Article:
While we musicians may think we are unique in the way we run our business, there is much commonality between us. My research so far has revealed many recurring patterns and 6 archetypes found among Musicpreneurs. Meeting and speaking with artists further enriches my work.

Inthis 2-part blog post, we’ll talk about 6 major archetypes of Music Business Models (MBM). Here are the first 3: Experience, Patronage & Blogging.


1. Experience

The main goal of this MBM is to offer a multifaceted, holistic, curated experience. Most experiences have an underlying structure and narration for participants to follow. This structure can help maximise the participant’s appreciation of the experience.

An experience can entail (but not be restricted to) certain elements, such as live artistic performance, entertainment, interactivity with the narrative, use of multimedia, social interaction, sense of belonging/community, networking, post-performance follow-ups and so on. It can also be themed around a concept/cause (for example, Warhol’s business is around food).

Revenue streams can include ticket sales, memorabilia, up-sells of added value (backstage, VIP treatment, exclusive updates etc.), sponsorships, collaboration with brands, while a community of members can create a recurring income.

This model has clear strengths: an experience cannot be duplicated or pirated. Thus its main value is its scarcity. The fear of missing out attracts more people. It grows mainly through word of mouth.

Common challenges? Experiences cannot be scaled up easily, and they may involve high production costs.

How can you master experiences? Come up with a unique concept/angle, build a strong brand, organically develop a healthy community and add your personal touch.


2. Patronage

Art patronage is an old idea that has recently returned to popularity. Evolving from crowdfunding, micro-patronage (to be more precise) helps an art creator make a living through the recurring contributions of his/her most devoted fans – the superfans.

It’s pre-ordering, crowdfunding, community and subscription combined in one. Supporters pledge for every upcoming creation and, in exchange, the artist offers them exclusive rewards. The higher the bid, the more valuable the reward. These rewards may include early access, personalisation, dedicated artefacts, exclusivity, time with the artist, backstage access, and so on. The concept is built around trust and good will from both sides.

The sum of pledges creates a recurring revenue stream and peace of mind. Most artists will then release their creations for free, and for everyone to enjoy.

What this model benefits from: no fixed price or restriction – a fan can give as much as they want. Art’s value is subjective, after all. This way, the artist (you) know what your budget is, before you even create.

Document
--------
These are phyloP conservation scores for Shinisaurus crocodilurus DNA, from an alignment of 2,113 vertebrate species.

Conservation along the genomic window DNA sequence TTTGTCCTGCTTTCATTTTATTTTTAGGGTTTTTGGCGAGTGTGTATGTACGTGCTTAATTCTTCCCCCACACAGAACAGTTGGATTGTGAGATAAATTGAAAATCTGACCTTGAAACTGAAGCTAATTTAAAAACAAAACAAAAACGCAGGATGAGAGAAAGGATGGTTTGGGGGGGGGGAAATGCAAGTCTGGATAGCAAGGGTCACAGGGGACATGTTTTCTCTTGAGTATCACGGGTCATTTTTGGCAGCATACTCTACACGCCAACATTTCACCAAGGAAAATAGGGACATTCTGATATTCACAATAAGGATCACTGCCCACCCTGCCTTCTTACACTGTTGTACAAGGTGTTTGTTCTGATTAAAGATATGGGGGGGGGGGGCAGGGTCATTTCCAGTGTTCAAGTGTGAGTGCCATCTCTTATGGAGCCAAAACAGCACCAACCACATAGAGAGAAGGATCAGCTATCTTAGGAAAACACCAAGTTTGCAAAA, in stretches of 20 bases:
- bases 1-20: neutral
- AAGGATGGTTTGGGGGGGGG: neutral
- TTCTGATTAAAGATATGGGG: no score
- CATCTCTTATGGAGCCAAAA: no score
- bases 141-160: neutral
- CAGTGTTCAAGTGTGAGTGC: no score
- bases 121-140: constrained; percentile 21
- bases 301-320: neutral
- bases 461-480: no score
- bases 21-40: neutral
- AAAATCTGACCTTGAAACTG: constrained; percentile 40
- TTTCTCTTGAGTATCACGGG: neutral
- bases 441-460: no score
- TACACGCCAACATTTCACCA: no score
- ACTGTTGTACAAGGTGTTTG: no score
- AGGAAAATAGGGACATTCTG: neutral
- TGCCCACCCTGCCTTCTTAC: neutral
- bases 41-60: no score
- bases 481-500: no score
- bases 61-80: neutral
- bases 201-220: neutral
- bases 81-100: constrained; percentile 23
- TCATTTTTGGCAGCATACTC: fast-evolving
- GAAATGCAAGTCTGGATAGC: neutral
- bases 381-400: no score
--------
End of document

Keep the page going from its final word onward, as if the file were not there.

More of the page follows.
Common challenges? Most of the fans will choose to remain freeloaders. Building culture of patronage is time-consuming, even if you have a fanbase. What rewards and prices should you offer to entice them?

What can help you master patronage? Presenting an honest ‘why’ behind your art, taking patrons on the journey of your vision and sharing your art with them early to obtain feedback.


3. Blogging

The MBM of blogging aims to create an on-going narrative with sharable, curated online content. This is content which entertains and/or educates. Its long-term goal is to bring the audience along for the journey of the artist’s evolution.

The Medium is the Message: this online content can be delivered through video, podcasts, longform essays, social media, photos, bullet-point articles, audiobooks, interactive experiences – or a combination of the above. It usually describes the artist’s experience, lessons, thoughts or failures… in a mind-stimulating way. It’s all about the person behind the content.

The mindset here: most of the content is free. A small percentage of fans will pay for access to exclusive material, products related to the artist, a platform to connect, personalised content, a relationship with the artist, priority, and backstage material. Either on a recurring or one-off basis.

There is a great advantage in this model –  it supports sharing, transparency and open knowledge. The content is the marketing: the more the content spreads (through word of mouth, features, remixes etc.), the more audience it attracts back to the MBM. Additionally, it costs nothing to get started.

Common challenges? Finding a unique angle that can break through the noise. There are oceans of free online content and the audience’s attention span is very short.

What should you do in order to master blogging? Find your unique angle, refine your personal brand, create sharable content, and entice your superfans to connect and purchase.


The next day

If you want to get a grasp of the concept of Music Business Models, read my previous essay: MBM (101 | Design). Please get in touch with me here if you think that you or an artist you know has an interesting business model. Finally, since you read this all the way to the end, why not share this article with the world? Let’s create an environment of open knowledge! A small team of passionate patrons supported my research. Thanks.

Tommy Darker is an independent musician, thinker about the future of the music industry, and founder of Darker Music Talks, a series of discussions between experts and musicians. He will speak about Music Business Models at Midem Academy (June 7, 15.30).


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